By now, the news that Citigroup (NYSE:C) wants to rid itself of its legacy personal loan business, OneMain, is well known. This is a business that doesn't fit into Citi's long-term goals, management contends, and thus, must be disposed of in one way or another. The fact that the decision has been made is good for shareholders, as it means that potential ambiguity regarding OneMain's future has been assuaged. Citi will find a buyer for OneMain, be it a hedge fund, a strategic buyer or the public via an IPO. The only question is how much OneMain is worth and what Citi could potentially get for it; that is the subject of this article.
Citi doesn't do us the favor of breaking out OneMain in its financials, so valuing it is a bit of a difficult proposition. However, we do have some clues we can go on in order to assign a potential value to the business. Management has stated publicly that OneMain has $10 billion in assets and is profitable. Unfortunately, that is the extent to which management will go to describe this business to us. However, that should actually be enough to go on because of one thing; OneMain has publicly traded competitors.
For the purpose of this analysis, we'll use Springleaf (NYSE:LEAF), the personal loan business formerly known as American General Finance. Springleaf does essentially the same thing as OneMain, providing high-risk, high-reward loans to those in need of such financing. Thus, we can use Springleaf's results to determine what Citi's OneMain may be worth. What's more, Springleaf just recently went public, providing further evidence of what OneMain could go for.
Springleaf's 10-K shows Springleaf's total assets at $12.7 billion, or slightly larger than Citi's OneMain, so it is a terrific gauge of the latter's prospects. Springleaf produced a net operating loss of $136 million for 2013, and while we don't know OneMain's operating income, CFO Gerspach said it was profitable, so we can reasonably assume it's more than zero.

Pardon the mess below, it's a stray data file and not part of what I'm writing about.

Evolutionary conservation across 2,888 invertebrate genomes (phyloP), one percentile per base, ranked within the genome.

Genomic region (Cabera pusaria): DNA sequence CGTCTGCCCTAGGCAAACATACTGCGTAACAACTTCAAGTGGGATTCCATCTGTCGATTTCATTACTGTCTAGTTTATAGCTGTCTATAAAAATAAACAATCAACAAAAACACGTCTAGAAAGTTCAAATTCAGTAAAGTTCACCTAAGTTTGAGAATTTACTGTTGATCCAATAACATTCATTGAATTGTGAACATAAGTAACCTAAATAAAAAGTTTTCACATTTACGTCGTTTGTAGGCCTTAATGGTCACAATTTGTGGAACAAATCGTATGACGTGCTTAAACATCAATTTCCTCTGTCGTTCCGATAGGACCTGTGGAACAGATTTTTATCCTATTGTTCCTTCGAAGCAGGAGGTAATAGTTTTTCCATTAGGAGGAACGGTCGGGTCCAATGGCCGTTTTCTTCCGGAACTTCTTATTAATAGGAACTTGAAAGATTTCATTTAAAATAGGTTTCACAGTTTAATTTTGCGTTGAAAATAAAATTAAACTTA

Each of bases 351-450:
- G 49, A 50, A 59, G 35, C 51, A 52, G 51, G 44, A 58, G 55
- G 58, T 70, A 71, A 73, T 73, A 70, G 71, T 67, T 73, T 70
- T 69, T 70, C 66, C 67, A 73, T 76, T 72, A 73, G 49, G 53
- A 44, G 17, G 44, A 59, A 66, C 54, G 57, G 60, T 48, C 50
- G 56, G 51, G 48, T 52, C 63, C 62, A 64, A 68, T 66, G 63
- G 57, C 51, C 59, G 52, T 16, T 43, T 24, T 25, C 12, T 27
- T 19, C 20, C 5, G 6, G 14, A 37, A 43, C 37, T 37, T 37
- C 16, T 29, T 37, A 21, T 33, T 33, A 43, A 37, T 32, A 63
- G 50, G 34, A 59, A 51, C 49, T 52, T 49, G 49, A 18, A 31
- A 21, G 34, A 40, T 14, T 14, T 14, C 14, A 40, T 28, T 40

Given that Springleaf isn't profitable, we can't value it on earnings. We can, however, value it using other traditional valuation techniques that we can then apply to OneMain. The one I'd like to apply first is the price the market is willing to pay for the company's asset base. Springleaf has $12.7 billion in assets, and if we assume OneMain is $10 billion, we can reasonably assign a value as such. Springleaf is currently valued at $2.8 billion, as its shares are trading in the $24 range as of this writing. This means Springleaf's asset base is being valued at about 22 cents on the dollar. This makes a lot of sense, as Springleaf is nearly completely capitalized with debt financing. In other words, Springleaf doesn't own most of those assets.
Unfortunately (I keep saying that word), we don't know how much of OneMain is equity- or debt-financed. However, the fact that OneMain is profitable suggests to me that leverage is likely lower than at Springleaf, because Springleaf's largest single expenditure is interest expense. If OneMain is profitable, I'd bet it has a lot to do with how it's financed. This means potential investors would be getting more in book value in relation to the asset base than they do with Springleaf, a fact that investors will pay a premium for.
Now, OneMain could potentially get some multiple of its earnings - we won't know until the sale happens - but most likely, it will be valued like Springleaf. Given the likelihood that OneMain is more heavily financed with equity than Springleaf and that it is profitable, we could see the value of OneMain's assets go for something like 30 cents on the dollar or more. This would put the value of OneMain at something north of $3 billion. A lot will depend on the details that are as yet undiscovered, but I think a very reasonable sales price for a business that is smaller but more profitable than Springleaf is between $3 and $4 billion, if Springleaf is worth nearly $3 billion while losing money. This would go a long way towards helping Citi actually have a capital plan approved by the Fed (imagine that). In the end, the OneMain sale is something I'm certainly in favor of, as even if my estimates are wrong, Citi will net billions of dollars from the sale and put it to better use, while reducing risk to shareholders.
Disclosure: I am long C. I wrote this article myself, and it expresses my own opinions. I am not receiving compensation for it (other than from Seeking Alpha). I have no business relationship with any company whose stock is mentioned in this article.